Should artists drink on duty? The question yields two definite nos and one not-quite yes.
Veteran musician, Lekofi Sejeso, who says that he has not touched alcohol in over 30 years, finds it highly anomalous that while musicians aspire to the professional respect given doctors, lawyers and others professionals, some of them want their workplace rules to be different.
“If doctors and lawyers never drink on duty, why should musicians?” he poses. “As musicians we always say that we want society to respect us and our profession but nobody is going to do that if we fail to abide by the rules that govern all other professions.”
Music promoter and jazz deejay, Soares Katumbela, is also opposed to on-the-job drinking by musicians and also points out that those who hire artists take the same view.
The standard artists’ contract makes a provision for a stated number of free drinks that can only be consumed after the show. Katumbela, whose company, Streethorn Promotions, collaborated with First National Bank Botswana and Urban Motion Communications Group last year to bring David Sanborn and Joe Sample to Botswana, says that this clause is recognition of the fact that on-duty musicians need to have full control of their mental faculties.
However, the problem with what he says is that not too long ago, Katumbela himself would knock back a few when he was working. In owning up to that past indiscretion, he hastens to add that his sobriety has been an epiphany that has enabled him to view the DJ box with completely new eyes.
“I am more creative nowadays. I realised that I deejay much better sober; I am more organised, more creative and my selection of music has improved significantly. I understand the crowd better, I am more alert and more productive,” he says.
“Creative” is a useful word here because there are those who say that drugs make artists more creative. It was said of master American guitarist, Jimi Hendrix, that he was at his most creative when he was high. On the other hand, Katumbela says that is just a belief.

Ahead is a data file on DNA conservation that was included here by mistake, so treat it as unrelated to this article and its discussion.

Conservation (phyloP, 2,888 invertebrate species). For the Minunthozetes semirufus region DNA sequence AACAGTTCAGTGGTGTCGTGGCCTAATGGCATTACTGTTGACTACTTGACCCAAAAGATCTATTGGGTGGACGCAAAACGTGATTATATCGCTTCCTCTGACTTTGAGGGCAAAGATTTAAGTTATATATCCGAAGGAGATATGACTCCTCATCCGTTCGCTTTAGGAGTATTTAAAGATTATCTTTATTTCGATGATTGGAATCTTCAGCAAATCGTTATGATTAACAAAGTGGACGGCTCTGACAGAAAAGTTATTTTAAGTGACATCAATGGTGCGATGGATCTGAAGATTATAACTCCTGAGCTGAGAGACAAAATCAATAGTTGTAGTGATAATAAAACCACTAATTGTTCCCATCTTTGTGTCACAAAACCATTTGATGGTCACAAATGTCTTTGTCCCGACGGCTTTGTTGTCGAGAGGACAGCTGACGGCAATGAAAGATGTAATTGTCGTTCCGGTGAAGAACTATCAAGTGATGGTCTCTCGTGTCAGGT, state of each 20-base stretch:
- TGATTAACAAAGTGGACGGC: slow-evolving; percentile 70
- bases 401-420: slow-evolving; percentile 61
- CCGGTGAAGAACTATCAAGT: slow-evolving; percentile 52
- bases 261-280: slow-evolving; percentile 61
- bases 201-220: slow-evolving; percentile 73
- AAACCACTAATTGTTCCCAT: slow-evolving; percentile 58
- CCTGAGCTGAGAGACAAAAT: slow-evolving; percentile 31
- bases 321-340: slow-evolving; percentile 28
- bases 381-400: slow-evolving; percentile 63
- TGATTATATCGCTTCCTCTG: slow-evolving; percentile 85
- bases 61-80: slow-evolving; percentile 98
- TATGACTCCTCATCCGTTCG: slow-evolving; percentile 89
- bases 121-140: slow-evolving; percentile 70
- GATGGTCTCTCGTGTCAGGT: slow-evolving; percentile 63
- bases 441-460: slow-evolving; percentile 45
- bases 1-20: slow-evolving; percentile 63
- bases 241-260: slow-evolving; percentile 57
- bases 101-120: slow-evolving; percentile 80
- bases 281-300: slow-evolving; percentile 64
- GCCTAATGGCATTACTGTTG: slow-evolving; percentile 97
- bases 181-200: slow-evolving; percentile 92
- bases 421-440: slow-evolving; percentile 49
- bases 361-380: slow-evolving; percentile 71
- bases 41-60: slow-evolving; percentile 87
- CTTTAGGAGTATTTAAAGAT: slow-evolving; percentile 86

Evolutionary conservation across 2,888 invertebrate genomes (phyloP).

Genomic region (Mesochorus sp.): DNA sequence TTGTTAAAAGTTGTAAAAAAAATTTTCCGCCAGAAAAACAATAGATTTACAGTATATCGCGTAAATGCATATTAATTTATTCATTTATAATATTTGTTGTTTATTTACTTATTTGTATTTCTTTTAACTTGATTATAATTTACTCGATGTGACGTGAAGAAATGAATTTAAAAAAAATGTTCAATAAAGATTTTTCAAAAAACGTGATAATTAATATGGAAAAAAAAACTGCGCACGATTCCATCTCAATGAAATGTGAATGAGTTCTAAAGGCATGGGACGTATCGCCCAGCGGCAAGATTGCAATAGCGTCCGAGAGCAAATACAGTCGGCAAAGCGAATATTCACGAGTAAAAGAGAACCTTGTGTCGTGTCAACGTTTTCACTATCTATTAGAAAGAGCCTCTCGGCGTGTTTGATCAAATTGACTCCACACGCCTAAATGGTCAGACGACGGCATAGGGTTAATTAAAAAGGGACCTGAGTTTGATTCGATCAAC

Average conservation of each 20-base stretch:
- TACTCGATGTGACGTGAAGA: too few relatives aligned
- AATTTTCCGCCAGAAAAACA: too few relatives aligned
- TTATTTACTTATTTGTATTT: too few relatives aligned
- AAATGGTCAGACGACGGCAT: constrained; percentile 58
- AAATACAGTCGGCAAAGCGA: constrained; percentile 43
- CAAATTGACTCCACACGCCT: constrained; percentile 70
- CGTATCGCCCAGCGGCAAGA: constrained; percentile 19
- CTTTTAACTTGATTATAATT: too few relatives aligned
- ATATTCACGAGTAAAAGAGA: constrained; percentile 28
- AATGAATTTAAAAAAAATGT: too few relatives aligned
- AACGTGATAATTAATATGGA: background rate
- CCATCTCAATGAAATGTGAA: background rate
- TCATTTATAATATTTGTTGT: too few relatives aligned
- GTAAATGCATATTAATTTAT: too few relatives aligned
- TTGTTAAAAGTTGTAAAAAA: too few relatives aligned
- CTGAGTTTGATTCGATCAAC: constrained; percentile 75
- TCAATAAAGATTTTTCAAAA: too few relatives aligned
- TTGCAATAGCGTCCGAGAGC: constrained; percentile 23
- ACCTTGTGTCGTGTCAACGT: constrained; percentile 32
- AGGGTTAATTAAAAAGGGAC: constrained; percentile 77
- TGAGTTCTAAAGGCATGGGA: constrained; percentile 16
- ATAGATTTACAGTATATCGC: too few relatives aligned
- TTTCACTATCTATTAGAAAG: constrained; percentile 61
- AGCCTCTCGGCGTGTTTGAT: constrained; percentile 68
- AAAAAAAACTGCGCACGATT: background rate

“Drugs make one think so but the fact of the matter is that they don’t induce talent. Those who believe so also tend to forget that they established their careers not with the Dutch courage of drugs but talent,” says the man who answers to “DJ SK” when he is working.
DJ Smal starts by saying that he is okay with the drinking as long as it is done moderately. To him that would be drinking “one or two beers” to “refresh.” Holding himself up as an example, he says that he drinks that many number of beers before he starts work and doesn’t drink at all when he is in the box.
DJ Smal (real name Selefo Keikepe) agrees with the point about alcohol enhancing creativity and says that once when he was suitably high, he did mixing so masterful he was not able to replicate it sober.
“But it depends on how much you drink because there was also a time when I was so drunk that I couldn’t deejay properly,” he says.
In his experience, the drunkard image can bode ill for the commercial aspect of the deejaying business.
“Overindulging can lead to people undermining us as deejays and performers. Someone can ask you to play at a party or wedding and say they will buy you some beers. You become worthless,” says DJ Smal, adding that such clients consider the beer to be the payment.